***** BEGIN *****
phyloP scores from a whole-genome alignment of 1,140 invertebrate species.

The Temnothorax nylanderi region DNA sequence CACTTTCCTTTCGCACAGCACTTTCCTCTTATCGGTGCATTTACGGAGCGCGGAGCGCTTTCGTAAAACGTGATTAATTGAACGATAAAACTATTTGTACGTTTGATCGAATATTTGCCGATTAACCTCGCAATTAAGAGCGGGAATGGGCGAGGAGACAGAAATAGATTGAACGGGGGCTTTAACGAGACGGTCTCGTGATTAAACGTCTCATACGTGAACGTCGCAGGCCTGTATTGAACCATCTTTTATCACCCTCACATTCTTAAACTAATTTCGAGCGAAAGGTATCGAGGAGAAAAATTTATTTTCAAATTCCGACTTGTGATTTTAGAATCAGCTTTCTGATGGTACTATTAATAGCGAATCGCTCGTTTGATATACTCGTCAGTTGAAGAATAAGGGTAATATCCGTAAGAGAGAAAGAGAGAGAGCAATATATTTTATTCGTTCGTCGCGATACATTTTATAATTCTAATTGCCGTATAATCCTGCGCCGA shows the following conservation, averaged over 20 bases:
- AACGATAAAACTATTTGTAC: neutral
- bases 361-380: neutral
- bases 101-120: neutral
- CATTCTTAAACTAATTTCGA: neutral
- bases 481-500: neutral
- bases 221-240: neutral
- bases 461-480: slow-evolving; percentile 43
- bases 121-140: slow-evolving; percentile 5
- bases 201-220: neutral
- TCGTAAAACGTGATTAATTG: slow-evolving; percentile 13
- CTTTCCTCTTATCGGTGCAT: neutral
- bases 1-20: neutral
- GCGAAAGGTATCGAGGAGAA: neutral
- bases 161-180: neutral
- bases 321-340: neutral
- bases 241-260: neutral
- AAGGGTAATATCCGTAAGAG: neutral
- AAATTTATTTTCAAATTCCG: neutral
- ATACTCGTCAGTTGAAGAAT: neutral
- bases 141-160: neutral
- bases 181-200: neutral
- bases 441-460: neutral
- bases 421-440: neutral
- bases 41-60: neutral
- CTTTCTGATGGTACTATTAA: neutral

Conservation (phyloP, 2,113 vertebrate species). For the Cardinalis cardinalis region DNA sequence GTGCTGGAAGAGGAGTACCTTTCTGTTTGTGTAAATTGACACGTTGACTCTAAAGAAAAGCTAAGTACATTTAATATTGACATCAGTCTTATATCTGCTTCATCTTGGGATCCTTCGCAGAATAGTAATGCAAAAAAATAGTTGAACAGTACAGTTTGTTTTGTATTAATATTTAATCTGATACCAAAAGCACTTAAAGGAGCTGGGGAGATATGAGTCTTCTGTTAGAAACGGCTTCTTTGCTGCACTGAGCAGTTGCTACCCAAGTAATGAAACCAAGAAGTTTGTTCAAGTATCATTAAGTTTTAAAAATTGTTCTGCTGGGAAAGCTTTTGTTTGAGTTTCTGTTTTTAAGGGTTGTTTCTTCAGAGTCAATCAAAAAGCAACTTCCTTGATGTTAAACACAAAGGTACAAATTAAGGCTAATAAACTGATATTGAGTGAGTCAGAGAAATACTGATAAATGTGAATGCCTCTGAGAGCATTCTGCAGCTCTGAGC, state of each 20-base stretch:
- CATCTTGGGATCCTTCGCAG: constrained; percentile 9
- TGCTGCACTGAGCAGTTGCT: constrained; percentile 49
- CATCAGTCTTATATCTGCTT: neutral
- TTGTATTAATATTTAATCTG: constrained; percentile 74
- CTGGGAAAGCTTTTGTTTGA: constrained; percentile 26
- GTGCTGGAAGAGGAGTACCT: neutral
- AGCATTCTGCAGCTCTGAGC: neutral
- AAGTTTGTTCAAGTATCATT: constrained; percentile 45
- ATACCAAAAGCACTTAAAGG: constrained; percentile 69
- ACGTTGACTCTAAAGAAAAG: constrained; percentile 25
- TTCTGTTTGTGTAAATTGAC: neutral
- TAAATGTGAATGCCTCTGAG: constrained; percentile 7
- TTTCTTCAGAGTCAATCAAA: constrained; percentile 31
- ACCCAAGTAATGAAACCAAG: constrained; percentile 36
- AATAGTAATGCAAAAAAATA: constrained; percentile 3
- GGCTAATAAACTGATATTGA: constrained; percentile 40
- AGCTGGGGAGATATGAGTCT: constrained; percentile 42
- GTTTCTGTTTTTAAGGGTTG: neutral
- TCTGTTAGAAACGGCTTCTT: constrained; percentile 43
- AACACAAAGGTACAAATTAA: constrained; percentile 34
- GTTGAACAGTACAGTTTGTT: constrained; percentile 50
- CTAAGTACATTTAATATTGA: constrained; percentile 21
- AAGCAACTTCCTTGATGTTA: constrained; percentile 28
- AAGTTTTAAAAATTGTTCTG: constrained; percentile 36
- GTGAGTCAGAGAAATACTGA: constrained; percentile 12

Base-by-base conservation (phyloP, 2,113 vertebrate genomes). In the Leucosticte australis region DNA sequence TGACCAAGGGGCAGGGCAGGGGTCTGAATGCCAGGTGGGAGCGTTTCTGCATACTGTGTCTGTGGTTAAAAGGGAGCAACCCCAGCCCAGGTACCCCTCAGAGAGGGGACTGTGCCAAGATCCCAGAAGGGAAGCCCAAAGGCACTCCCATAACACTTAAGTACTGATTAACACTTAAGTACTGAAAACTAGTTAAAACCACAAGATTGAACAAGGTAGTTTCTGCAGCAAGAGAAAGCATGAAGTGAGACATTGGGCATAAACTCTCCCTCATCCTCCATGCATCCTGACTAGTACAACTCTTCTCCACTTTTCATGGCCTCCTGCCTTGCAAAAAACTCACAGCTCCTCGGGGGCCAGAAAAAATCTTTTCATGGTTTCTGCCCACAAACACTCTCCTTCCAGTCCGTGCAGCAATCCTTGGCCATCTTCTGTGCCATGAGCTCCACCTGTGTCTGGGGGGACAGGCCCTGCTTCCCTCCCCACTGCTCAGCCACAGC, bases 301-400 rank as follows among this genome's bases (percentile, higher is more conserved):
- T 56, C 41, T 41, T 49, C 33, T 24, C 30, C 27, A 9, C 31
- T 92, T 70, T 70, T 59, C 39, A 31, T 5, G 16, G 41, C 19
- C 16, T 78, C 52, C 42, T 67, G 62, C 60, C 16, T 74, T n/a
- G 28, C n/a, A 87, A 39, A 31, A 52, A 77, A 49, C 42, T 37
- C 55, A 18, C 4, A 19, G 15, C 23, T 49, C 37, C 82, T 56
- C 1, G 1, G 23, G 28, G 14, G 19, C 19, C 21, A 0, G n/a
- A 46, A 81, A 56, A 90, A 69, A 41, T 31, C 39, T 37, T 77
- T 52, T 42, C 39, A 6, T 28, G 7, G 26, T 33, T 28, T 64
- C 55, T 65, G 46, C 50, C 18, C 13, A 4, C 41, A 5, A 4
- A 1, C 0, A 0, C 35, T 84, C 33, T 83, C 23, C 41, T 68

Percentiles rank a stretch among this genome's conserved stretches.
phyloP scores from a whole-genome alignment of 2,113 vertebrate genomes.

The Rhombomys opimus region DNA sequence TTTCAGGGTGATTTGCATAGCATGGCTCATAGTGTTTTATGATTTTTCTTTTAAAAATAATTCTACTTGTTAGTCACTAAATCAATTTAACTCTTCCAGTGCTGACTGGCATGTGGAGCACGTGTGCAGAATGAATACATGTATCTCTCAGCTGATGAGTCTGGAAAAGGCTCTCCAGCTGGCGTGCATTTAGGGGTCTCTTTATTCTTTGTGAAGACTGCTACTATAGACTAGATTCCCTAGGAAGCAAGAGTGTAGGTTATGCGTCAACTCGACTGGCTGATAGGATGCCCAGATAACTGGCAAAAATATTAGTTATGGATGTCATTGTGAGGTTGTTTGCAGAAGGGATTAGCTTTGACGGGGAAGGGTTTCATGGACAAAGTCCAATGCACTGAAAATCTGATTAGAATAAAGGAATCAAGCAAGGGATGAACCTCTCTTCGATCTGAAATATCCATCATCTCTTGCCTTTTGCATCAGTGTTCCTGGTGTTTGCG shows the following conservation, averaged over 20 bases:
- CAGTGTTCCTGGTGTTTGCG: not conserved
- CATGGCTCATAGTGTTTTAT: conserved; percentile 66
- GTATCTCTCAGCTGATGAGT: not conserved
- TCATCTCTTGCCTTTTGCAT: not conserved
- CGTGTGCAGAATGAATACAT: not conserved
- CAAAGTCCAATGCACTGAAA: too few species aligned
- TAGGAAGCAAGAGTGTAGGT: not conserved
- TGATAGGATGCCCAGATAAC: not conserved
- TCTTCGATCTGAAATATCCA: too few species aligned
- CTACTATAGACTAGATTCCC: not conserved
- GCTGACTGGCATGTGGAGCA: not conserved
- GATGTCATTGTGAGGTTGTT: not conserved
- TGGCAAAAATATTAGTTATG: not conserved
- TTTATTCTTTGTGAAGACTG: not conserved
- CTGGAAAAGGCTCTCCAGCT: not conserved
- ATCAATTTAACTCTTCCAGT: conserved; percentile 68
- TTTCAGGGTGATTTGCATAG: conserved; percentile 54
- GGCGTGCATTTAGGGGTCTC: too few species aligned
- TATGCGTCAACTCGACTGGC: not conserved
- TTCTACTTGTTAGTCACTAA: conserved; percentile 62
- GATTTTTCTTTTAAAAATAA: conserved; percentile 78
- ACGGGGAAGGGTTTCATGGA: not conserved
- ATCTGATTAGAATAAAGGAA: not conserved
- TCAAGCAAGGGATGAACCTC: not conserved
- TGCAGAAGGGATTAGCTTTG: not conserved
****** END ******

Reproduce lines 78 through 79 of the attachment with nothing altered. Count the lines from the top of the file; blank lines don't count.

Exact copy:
- GCTGACTGGCATGTGGAGCA: not conserved
- GATGTCATTGTGAGGTTGTT: not conserved